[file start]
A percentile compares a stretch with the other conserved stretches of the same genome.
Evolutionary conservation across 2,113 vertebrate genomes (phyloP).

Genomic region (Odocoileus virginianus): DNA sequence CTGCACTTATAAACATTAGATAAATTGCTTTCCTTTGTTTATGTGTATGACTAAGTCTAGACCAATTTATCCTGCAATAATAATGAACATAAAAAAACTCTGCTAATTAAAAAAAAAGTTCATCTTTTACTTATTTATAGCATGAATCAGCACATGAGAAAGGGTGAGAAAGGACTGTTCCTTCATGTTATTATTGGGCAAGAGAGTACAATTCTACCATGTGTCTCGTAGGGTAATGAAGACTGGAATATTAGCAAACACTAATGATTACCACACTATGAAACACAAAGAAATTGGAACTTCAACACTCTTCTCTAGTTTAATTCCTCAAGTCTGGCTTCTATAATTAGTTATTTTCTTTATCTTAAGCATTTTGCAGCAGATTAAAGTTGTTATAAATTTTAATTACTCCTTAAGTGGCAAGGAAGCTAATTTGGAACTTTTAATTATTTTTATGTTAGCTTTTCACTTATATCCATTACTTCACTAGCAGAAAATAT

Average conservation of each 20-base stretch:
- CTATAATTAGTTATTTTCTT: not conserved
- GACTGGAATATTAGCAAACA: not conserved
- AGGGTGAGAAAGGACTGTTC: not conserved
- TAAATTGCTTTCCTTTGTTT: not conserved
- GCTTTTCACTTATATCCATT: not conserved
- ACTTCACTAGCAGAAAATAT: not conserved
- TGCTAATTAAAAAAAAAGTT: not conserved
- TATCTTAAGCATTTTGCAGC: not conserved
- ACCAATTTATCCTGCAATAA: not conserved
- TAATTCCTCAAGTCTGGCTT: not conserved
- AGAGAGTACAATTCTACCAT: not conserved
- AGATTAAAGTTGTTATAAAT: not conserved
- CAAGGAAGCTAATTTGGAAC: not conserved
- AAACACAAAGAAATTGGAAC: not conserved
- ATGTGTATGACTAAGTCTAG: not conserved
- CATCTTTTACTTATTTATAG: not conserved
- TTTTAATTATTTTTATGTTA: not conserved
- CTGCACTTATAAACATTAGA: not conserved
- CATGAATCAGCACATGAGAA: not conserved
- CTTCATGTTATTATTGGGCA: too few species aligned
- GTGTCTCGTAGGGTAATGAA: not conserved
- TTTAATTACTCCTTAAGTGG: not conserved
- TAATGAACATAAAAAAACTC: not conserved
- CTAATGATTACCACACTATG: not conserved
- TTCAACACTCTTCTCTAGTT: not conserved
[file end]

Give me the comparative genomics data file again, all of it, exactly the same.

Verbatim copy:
A percentile compares a stretch with the other conserved stretches of the same genome.
Evolutionary conservation across 2,113 vertebrate genomes (phyloP).

Genomic region (Odocoileus virginianus): DNA sequence CTGCACTTATAAACATTAGATAAATTGCTTTCCTTTGTTTATGTGTATGACTAAGTCTAGACCAATTTATCCTGCAATAATAATGAACATAAAAAAACTCTGCTAATTAAAAAAAAAGTTCATCTTTTACTTATTTATAGCATGAATCAGCACATGAGAAAGGGTGAGAAAGGACTGTTCCTTCATGTTATTATTGGGCAAGAGAGTACAATTCTACCATGTGTCTCGTAGGGTAATGAAGACTGGAATATTAGCAAACACTAATGATTACCACACTATGAAACACAAAGAAATTGGAACTTCAACACTCTTCTCTAGTTTAATTCCTCAAGTCTGGCTTCTATAATTAGTTATTTTCTTTATCTTAAGCATTTTGCAGCAGATTAAAGTTGTTATAAATTTTAATTACTCCTTAAGTGGCAAGGAAGCTAATTTGGAACTTTTAATTATTTTTATGTTAGCTTTTCACTTATATCCATTACTTCACTAGCAGAAAATAT

Average conservation of each 20-base stretch:
- CTATAATTAGTTATTTTCTT: not conserved
- GACTGGAATATTAGCAAACA: not conserved
- AGGGTGAGAAAGGACTGTTC: not conserved
- TAAATTGCTTTCCTTTGTTT: not conserved
- GCTTTTCACTTATATCCATT: not conserved
- ACTTCACTAGCAGAAAATAT: not conserved
- TGCTAATTAAAAAAAAAGTT: not conserved
- TATCTTAAGCATTTTGCAGC: not conserved
- ACCAATTTATCCTGCAATAA: not conserved
- TAATTCCTCAAGTCTGGCTT: not conserved
- AGAGAGTACAATTCTACCAT: not conserved
- AGATTAAAGTTGTTATAAAT: not conserved
- CAAGGAAGCTAATTTGGAAC: not conserved
- AAACACAAAGAAATTGGAAC: not conserved
- ATGTGTATGACTAAGTCTAG: not conserved
- CATCTTTTACTTATTTATAG: not conserved
- TTTTAATTATTTTTATGTTA: not conserved
- CTGCACTTATAAACATTAGA: not conserved
- CATGAATCAGCACATGAGAA: not conserved
- CTTCATGTTATTATTGGGCA: too few species aligned
- GTGTCTCGTAGGGTAATGAA: not conserved
- TTTAATTACTCCTTAAGTGG: not conserved
- TAATGAACATAAAAAAACTC: not conserved
- CTAATGATTACCACACTATG: not conserved
- TTCAACACTCTTCTCTAGTT: not conserved